Nursing Training: Many of the bedbound patients we saw within the hospital had terrible bed sores from lying in one position since their injury three months before we arrived. We organized an inservice for the nurses and educated them about turning patients every 2 hours to prevent skin breakdown. Such a simple thing, but the idea was unknown to the hospital staff. The nurses immediately began to teach this technique to families and soon, few bed sores were found. We found the Haitians so eager to learn new things and were amazed how quickly they embraced new ways of doing things or techniques. People in the US are usually much more resistant!
Because our clinic was there:
Children with amputations who had been hopping on one foot or carried by parents since their injury, were given crutches or a wheelchair and returned to being independent. We arranged for many to be fitted with a prosthesis and then taught them to walk again unaided.
Parents who had children with developmental disabilities had a chance for the first time to learn that more normal movement, walking and hand function was possible with regular exercise. Children learned swallowing techniques and could drink without choking and control their drooling throughout the day.
Parents of babies learned how to monitor for dehydration and the steps to take to rehydrate before the infant became ill.
Many people learned about cholera and prevention techniques.
High blood pressure was recognized in MANY people and education given to prevent a stroke.
Many patients who had problems causing pain that they had lived with for years, were “cured” after just a few treatments and returned to a life free from pain and limitations.
**A woman with a pelvic dislocation after a difficult birth 10 years ago had lived with weakness and pain in her legs. After just 3 PT sessions her pain was gone and she no longer needed a cane to walk.
**A man came to us one year after the earthquake with severe nerve pain in his lower leg after a crush injury. After two weeks of PT, his pain was gone.
**Many people with crush injuries of the hands and ankles from the earthquake came to us with hands and feet that were immobile. Many men were unable to work as their hands could not move or grip. After therapy at the clinic, they began moving more normally and were able to return to work.
**The best thing about treating patients in Haiti is that they follow our instructions and comply fully with our exercise programs. They return, feeling stronger, and are so excited. They tell us, “I am better! Please teach me more.” In the US we have more difficulty getting patients to comply. No one wants to work that hard it seems. When you have to work in order to eat each day, it seems to motivate people more!
We reluctantly closed our doors in late July 2011 and took a few months to regroup and plan for a more sustainable and permanent clinic setting. We were soon offered the use of part of a private home in Petionville, in exchange for improvements we make to the property. Our amazing friends at Rainmaker Fundraising traveled to Haiti with us in December and did incredible things in just 5 days. The construction crew hired several local Haitian laborers, along with Andrew our clinic manager, to help them complete the project. We now have an indoor clinic space of 12x 25 with electric available for lights, fans (yeah!) and even an ultrasound machine. We also have a locked storage room with shelves, a toilet, and sink with running water!!! Rainmaker rebuilt the retaining wall adjacent to the clinic to keep our volunteers safe and added a ramp entrance to the clinic. Rainmaker ROCKS!!! Andrew also has proven to be a man of many talents and was a big part of seeing this project to completion.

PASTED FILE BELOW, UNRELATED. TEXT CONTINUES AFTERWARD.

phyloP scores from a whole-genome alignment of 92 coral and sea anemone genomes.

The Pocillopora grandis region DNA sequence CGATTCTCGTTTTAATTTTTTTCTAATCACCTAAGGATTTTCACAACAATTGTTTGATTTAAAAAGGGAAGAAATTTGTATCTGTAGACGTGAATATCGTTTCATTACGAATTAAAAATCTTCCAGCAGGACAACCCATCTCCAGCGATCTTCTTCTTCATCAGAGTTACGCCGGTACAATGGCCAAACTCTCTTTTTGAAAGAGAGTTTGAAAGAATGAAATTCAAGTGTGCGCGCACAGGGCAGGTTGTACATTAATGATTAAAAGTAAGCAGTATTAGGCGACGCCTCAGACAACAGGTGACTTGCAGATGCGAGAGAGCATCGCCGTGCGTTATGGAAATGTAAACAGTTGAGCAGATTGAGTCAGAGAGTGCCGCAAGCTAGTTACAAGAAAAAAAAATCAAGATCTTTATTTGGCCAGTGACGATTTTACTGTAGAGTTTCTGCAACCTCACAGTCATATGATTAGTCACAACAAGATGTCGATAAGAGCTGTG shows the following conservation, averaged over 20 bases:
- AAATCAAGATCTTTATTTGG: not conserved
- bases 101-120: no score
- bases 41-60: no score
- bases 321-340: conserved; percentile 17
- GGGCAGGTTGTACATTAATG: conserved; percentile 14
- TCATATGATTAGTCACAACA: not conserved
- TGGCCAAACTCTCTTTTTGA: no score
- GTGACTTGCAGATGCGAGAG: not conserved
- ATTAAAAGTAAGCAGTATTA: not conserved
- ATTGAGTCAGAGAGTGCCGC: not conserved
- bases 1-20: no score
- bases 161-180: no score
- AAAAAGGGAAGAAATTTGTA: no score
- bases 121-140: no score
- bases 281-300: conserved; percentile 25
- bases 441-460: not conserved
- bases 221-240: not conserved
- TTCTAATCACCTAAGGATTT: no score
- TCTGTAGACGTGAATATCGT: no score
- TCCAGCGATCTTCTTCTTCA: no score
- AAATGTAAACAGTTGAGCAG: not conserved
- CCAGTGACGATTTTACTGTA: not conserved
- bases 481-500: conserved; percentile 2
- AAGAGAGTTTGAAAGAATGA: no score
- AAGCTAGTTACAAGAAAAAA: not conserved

We officially re-opened January 16, 2012 and hired our first Haitian Rehab Technician. His name is Camille Frantzo and he is a recent graduate of the new program at Hospital Albert Schweitzer. We have had several teams of wonderful volunteers travel to mentor Frantzo and Andrew and are now scheduling through the end of 2012. There are few NGOs left in the Port au Prince area still providing therapy services. Most have run out of funding and departed. In spite of the fact that we never had access to formal funding, (or maybe because of it!) we are still here and still treating large numbers of patients each week. The clinic continues thanks to our dedicated volunteers and the support of friends, family and church. Perhaps someday we will convince a group of the importance of clinics within communities for therapy, education, and peer support for the disabled in Haiti. Until then, we are determined to push forward!